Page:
Social media posts have suggested that Colin Powell’s death is proof that COVID-19 vaccination is ineffective. However, Powell’s reported underlying health conditions put him at a higher risk for breakthrough infection and serious illness from the coronavirus.
Reuters reported on October 18, 2021, that General Colin Powell died at the age of 84 due to complications from COVID-19. Powell was fully vaccinated, his family said (here). Powell had multiple myeloma, a blood cancer, a source who asked not to be named told Reuters. The condition reduces the body’s ability to fight infection and puts people at higher risk for severe COVID-19.
Powell’s longtime aide, Peggy Cifrino, reportedly told the New York Times (here) that Powell had been successfully treated for multiple myeloma, a cancer of white blood cells in the bone marrow.
In a Facebook post announcing the passing of Powell (here), the family gave no further information on whether he had received a booster shot, when he got ill or if he had any underlying health conditions.
According to the organization Myeloma UK, “myeloma patients, even those in remission, are considered extremely vulnerable to COVID-19. This is because myeloma affects how well the immune system can respond to infection.” (here) A large-scale analysis of data in four countries of patients with myeloma suggested higher mortality in hospitalized patients with myeloma and COVID infection than non-myeloma patients (here).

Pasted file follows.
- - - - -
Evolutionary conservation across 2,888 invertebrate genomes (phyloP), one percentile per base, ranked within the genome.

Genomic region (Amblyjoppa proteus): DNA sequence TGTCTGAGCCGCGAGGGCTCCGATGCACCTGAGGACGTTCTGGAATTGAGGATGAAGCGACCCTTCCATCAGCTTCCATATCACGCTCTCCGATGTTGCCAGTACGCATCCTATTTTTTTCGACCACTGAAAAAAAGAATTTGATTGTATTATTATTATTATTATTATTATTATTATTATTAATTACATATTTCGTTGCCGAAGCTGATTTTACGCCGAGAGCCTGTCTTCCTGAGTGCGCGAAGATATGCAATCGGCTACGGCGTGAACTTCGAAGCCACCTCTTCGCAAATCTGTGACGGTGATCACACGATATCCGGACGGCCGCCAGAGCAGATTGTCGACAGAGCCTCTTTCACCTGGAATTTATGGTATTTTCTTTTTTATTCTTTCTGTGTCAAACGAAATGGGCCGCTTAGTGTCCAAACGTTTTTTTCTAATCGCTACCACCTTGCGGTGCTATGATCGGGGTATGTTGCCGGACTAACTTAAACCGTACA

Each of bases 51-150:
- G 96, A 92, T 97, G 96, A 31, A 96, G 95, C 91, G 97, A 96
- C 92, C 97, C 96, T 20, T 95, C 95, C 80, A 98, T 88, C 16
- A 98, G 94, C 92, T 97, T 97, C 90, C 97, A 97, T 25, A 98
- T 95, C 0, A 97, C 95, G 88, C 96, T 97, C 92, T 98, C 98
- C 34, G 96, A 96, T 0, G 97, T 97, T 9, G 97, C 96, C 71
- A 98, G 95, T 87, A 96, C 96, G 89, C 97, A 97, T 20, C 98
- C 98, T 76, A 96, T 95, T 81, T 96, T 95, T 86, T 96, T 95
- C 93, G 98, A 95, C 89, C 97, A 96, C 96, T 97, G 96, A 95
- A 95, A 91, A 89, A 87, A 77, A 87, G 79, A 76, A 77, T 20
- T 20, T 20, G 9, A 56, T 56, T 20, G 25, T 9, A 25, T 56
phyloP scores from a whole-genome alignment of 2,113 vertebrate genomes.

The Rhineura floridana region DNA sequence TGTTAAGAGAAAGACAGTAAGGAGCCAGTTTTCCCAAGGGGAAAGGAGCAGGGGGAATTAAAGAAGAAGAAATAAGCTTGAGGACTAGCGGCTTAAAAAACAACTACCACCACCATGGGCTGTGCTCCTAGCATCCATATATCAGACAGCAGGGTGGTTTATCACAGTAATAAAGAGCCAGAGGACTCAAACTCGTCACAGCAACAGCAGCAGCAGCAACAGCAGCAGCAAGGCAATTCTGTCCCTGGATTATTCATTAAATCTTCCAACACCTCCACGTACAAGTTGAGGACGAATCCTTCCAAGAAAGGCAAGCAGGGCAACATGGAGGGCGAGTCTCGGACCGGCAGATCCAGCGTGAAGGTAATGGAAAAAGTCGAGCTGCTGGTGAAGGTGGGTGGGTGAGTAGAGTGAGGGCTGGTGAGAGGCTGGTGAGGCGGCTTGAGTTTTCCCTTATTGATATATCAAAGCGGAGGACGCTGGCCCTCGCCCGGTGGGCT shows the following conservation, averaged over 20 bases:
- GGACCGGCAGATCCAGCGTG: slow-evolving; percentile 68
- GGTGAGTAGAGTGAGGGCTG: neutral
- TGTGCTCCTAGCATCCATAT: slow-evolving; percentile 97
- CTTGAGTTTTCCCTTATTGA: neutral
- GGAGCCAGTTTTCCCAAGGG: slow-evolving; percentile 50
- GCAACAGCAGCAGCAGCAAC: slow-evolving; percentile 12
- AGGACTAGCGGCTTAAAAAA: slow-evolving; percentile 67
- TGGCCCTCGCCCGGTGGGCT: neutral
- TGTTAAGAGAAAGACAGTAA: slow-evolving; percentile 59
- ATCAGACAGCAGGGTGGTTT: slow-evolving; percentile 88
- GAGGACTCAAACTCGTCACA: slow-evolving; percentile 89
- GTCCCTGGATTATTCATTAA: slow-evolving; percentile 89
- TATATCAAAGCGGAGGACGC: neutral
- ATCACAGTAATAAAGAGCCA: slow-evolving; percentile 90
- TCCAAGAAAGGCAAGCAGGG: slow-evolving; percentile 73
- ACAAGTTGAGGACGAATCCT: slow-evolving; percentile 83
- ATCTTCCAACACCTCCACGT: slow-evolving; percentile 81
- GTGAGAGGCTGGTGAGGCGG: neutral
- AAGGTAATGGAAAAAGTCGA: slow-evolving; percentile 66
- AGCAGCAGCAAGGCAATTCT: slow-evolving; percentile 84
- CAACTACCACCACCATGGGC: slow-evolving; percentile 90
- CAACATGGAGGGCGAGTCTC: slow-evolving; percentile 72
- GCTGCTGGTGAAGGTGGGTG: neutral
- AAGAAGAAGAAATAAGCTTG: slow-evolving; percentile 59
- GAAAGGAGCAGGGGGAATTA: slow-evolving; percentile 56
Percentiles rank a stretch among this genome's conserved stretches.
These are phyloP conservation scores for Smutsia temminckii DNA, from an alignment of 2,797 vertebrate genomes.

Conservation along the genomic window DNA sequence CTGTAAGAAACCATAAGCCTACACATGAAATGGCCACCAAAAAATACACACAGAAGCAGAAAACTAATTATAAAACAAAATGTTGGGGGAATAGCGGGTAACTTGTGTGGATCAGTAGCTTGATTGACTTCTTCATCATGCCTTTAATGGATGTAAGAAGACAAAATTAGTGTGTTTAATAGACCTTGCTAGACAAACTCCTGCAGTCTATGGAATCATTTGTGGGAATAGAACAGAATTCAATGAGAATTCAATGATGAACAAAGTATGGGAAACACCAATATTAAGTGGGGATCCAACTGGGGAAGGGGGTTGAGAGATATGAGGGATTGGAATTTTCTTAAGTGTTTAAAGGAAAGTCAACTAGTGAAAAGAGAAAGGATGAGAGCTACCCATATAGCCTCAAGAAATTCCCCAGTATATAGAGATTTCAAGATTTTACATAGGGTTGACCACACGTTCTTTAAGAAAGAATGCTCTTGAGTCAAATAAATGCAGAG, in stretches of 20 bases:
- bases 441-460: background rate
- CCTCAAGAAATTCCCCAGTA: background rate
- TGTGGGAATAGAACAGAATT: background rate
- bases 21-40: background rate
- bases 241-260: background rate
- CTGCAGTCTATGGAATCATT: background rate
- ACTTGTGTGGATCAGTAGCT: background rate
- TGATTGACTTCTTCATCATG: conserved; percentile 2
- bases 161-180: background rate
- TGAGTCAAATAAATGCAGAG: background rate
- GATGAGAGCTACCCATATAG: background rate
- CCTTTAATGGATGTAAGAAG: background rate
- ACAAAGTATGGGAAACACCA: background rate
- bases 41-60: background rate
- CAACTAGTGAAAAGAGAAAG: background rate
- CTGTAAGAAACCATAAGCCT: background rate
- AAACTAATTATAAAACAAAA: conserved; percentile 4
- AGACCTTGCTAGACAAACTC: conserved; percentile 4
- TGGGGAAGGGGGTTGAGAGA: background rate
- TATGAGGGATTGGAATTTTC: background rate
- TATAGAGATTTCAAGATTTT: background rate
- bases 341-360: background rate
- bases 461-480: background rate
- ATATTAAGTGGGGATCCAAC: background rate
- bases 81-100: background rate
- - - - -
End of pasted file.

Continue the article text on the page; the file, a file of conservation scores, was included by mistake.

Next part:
Scientists appear to agree that breakthrough cases in which the patient develop a serious disease and die are seen mostly amongst people over 60 years old with an underlying health condition.
In August, Reuters reported on Israel data on COVID-19 breakthrough cases. At the time, around half of the country’s 600 patients hospitalized with severe illness had received two doses of the Pfizer vaccine. The majority had received two doses at least five months ago, were over the age of 60, and had a chronic illness known to exacerbate a coronavirus infection (here).
In September, Reuters reported that available data showed that most severe breakthrough cases had occurred in people over 65 or among those who were immunocompromised. The latter group is recommended for a booster shot (here).
Effectiveness research quoted by the CDC shows that vaccines are highly effective at preventing symptomatic COVID, reducing the risk for COVID-associated hospitalization in older adults, and preventing infection (here).
The CDC also alerts that fully vaccinated people who are immunocompromised “may not always build adequate levels of protection after an initial 2-dose primary mRNA COVID-19 vaccine series. They should continue to take all precautions recommended for unvaccinated people.” (here)
Missing context. General Colin Powell’s death due to complications associated with COVID-19 is not proof that vaccinations are ineffective. Powell had a reported history of immune-suppressing illness.
This article was produced by the Reuters Fact Check team. Read more about our fact-checking work here .
Our Standards: The Thomson Reuters Trust Principles.